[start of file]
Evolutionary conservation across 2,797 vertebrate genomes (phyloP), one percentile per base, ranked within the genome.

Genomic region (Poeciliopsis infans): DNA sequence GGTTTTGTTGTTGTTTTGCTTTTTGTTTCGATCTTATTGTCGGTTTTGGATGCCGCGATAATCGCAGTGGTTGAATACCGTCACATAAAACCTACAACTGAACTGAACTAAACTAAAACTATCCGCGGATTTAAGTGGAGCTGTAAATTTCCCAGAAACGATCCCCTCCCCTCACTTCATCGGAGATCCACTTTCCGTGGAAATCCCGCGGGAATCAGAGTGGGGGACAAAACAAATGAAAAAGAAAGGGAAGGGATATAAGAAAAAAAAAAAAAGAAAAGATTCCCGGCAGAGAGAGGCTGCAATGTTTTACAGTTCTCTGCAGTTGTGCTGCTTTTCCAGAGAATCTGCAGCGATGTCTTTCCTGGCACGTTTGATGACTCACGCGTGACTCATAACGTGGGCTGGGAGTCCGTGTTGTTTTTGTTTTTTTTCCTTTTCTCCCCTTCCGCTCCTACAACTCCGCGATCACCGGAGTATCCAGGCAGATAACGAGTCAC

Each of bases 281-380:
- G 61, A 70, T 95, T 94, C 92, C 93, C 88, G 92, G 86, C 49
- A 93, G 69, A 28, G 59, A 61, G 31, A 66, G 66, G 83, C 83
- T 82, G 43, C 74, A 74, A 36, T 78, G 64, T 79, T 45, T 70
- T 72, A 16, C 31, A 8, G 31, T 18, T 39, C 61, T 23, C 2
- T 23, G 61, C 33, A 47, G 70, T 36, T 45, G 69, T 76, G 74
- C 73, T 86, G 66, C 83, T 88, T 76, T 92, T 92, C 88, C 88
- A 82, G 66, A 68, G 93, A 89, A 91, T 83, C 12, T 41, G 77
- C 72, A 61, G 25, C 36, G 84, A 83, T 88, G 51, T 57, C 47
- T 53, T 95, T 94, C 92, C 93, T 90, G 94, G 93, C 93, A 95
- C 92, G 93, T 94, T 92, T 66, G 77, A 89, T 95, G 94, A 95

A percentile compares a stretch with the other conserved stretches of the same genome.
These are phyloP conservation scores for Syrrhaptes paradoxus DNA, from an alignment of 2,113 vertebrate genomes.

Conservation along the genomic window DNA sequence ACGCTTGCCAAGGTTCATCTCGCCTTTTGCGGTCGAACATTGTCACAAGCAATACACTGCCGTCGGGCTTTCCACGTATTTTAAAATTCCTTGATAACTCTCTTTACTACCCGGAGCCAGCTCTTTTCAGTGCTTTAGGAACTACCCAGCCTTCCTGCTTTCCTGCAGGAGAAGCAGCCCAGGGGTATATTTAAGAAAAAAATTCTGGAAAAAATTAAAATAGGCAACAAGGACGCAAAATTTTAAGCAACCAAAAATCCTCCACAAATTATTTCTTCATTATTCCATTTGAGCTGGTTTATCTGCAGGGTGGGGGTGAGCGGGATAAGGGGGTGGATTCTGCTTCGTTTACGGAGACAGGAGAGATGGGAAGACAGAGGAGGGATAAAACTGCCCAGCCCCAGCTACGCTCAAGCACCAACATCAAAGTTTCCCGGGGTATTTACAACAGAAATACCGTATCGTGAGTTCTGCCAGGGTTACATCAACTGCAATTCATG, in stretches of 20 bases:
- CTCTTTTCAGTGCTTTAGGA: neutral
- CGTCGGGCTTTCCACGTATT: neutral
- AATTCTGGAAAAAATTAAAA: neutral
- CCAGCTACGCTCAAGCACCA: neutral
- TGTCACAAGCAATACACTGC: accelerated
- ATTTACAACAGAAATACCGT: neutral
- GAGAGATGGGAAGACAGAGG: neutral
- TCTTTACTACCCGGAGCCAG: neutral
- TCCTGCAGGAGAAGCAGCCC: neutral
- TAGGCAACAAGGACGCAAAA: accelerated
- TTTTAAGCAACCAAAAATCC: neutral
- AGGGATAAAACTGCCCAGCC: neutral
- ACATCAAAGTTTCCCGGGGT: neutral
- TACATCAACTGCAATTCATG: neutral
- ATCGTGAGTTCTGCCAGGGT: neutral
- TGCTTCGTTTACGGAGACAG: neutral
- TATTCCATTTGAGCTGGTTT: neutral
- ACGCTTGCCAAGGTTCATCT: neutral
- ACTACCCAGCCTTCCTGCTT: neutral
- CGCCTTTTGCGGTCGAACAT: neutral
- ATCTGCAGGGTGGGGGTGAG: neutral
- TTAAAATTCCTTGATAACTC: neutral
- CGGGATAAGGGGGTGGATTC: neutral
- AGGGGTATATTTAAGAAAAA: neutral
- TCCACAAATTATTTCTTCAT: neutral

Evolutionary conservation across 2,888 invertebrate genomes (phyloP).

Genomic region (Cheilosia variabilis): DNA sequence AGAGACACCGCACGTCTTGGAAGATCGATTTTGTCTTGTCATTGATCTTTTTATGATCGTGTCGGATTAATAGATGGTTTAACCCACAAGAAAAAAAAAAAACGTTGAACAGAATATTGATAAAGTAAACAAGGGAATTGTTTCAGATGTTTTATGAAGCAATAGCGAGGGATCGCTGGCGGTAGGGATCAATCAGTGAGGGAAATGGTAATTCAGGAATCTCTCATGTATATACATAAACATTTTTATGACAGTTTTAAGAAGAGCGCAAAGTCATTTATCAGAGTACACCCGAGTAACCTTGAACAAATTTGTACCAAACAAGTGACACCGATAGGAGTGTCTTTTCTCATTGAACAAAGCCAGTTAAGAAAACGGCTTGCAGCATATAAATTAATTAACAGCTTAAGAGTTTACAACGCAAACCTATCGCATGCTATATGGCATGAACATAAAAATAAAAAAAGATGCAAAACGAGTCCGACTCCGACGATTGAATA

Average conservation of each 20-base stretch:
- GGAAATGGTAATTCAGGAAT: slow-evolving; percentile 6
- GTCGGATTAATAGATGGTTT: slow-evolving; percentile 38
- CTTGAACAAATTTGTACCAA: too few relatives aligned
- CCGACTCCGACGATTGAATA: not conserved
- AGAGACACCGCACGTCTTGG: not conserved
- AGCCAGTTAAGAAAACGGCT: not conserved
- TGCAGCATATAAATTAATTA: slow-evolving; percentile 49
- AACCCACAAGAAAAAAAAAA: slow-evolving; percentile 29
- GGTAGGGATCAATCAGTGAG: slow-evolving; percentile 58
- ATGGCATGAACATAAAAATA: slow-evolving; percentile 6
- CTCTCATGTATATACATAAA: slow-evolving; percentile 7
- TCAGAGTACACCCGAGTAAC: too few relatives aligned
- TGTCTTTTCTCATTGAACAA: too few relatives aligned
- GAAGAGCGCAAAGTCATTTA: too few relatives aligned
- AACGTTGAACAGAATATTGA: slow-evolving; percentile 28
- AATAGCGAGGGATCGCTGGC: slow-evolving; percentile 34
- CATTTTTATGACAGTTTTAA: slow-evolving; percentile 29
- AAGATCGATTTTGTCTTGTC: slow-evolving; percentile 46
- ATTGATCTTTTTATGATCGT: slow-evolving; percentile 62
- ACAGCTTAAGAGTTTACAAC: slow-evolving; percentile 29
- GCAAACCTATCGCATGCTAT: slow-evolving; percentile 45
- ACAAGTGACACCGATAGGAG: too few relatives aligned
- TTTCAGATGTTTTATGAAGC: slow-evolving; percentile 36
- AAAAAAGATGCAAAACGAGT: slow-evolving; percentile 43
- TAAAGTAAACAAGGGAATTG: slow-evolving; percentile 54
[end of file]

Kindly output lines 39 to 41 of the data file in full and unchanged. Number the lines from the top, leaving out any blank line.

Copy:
- CGGGATAAGGGGGTGGATTC: neutral
- AGGGGTATATTTAAGAAAAA: neutral
- TCCACAAATTATTTCTTCAT: neutral